Something all working drummers struggle with everyday is the hunt for the perfect snare drum and cymbals. My personal hunt has spanned quite a few years (and pieces of gear) and still continues to this day. With doing a very diverse amount of work stylistically, live and studio, these tools become very important in serving the music to the best of my ability. I will break this into the two groups and hopefully clarify a few things for you to better understand what you may need in your musical toolkit. 


First let’s state the obvious: the snare drum is the heart of the drum kit. We have the power to change the entire sound and vibe of a drum kit by changing the snare. The confusing part of this becomes all of the options we have these days for snares: steel, brass, aluminum, copper, bronze, maple, birch, mahogany, bamboo and more. Also don’t forget if we want reinforcement rings, the type of hoops and strainer, depth and diameter. This can become very frustrating and expensive in the process of finding the right one for us. I do subscribe to the old adage “if it ain’t broke, don’t fix it.” This would mean if we have a drum that we know how to get different textures, tones and colors from, that might just be the perfect drum. If you watch clips of the great Buddy Rich playing, he made his one snare sound like 10 because he knew that drum very well!

So where do we start? Well, first I ask my students, “What players do you like? What gear do they use? And why do you think they use that particular gear?” Hopefully they do some research and find the answers and realize that the gear used was to suit the music they were playing. A prime example is John Bonham and that Led Zeppelin sound. I would tell any drummer if you want a snare that would be a work horse and cover almost any situation, get a Ludwig Black Beauty or a Ludwig Supra-phonic. These are the two most recorded snare drums in history. Everyone has heard these drums in music they have listened to.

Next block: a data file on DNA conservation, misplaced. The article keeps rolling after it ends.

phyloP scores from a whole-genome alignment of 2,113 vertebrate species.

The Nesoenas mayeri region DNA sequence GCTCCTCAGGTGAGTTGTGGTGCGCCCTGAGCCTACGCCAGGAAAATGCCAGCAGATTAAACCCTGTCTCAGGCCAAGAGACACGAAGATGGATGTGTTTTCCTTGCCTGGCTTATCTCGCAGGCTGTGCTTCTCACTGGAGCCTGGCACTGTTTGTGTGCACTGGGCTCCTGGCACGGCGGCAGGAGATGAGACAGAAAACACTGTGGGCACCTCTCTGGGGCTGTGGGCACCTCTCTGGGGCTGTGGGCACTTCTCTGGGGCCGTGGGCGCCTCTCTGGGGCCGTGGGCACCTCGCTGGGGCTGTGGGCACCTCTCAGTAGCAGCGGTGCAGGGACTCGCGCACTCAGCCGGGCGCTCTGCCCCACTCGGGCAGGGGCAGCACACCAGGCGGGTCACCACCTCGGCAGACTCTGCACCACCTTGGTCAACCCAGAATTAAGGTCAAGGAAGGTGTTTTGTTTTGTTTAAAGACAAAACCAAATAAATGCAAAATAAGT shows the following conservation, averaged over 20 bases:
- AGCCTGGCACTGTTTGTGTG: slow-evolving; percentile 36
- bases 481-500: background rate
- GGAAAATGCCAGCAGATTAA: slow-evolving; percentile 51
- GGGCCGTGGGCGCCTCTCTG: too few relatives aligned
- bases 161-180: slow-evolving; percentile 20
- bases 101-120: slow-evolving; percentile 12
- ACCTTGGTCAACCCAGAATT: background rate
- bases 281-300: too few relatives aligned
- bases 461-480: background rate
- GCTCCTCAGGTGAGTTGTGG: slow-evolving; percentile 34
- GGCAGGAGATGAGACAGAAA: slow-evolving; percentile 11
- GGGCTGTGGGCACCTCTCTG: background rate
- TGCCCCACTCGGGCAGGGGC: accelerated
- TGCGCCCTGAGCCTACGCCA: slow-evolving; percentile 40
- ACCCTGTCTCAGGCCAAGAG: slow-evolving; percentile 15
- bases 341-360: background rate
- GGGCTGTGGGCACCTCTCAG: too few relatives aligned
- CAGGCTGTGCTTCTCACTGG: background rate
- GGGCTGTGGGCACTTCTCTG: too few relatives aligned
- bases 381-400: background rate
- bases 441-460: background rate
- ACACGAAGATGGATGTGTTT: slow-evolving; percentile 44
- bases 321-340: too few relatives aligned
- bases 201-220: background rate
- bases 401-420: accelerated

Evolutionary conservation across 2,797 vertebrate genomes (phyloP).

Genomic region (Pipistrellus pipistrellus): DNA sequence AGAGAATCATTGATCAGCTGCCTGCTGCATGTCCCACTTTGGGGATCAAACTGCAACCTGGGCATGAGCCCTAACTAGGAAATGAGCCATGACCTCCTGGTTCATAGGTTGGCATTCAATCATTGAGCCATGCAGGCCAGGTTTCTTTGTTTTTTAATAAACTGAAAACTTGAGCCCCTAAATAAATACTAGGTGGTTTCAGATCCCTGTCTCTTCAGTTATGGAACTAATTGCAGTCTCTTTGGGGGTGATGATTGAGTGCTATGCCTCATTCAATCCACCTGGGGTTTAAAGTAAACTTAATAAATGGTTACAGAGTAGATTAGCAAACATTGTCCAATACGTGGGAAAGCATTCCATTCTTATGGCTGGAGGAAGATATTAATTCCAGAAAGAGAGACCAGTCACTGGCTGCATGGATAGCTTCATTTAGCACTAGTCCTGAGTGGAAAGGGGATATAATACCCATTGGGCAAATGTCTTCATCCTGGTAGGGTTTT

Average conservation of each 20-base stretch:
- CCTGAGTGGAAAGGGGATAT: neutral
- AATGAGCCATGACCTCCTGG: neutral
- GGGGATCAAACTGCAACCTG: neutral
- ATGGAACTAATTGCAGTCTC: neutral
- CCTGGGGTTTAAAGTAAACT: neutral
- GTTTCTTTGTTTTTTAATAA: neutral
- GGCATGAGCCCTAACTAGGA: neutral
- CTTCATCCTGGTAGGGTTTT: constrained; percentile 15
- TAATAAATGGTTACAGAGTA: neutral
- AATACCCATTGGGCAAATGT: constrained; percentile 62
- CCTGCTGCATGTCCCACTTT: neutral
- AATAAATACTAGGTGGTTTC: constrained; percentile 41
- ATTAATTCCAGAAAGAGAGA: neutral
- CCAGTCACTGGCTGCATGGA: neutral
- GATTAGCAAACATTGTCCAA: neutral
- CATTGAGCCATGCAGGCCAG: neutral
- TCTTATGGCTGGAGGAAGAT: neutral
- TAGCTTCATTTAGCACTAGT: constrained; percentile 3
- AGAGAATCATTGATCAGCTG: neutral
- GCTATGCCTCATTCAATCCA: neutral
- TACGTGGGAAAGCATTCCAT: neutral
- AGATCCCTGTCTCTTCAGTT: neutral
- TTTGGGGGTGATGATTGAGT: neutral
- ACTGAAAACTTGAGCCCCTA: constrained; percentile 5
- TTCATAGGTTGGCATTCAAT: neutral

The Black Beauty is a black chrome over brass drum that just always sounds amazing. The Supra-phonic can be different material depending on the year it was made. I am not a vintage drum buff, so you would have to do the research to get all of the details. I personally have a 1970s  6 ½ x 14 Black Beauty and a 1969 5 x 14 Supra-phonic that is chrome over aluminum. They both sound amazing and are very versatile.  

Wood shell snares have been a favourite of many players and date way back, as wood was the first material ever used for drums on this planet. The type of wood obviously has an impact on the sound. My personal favourite is maple and again, we have all heard a maple snare in music we have listened to. A nice maple snare between 5 ½ to 6 ½ x 14 can also be a very versatile drum in any music and will have a mellower tone than a metal drum. Listen to the  Kings of Leon album Only By The Night. I love the sound of Nathan Followill’s wood snare. Again we should ask ourselves what drummers sound do we like? What music are we playing? What is our personal budget? These answers will give us an idea of where we might start.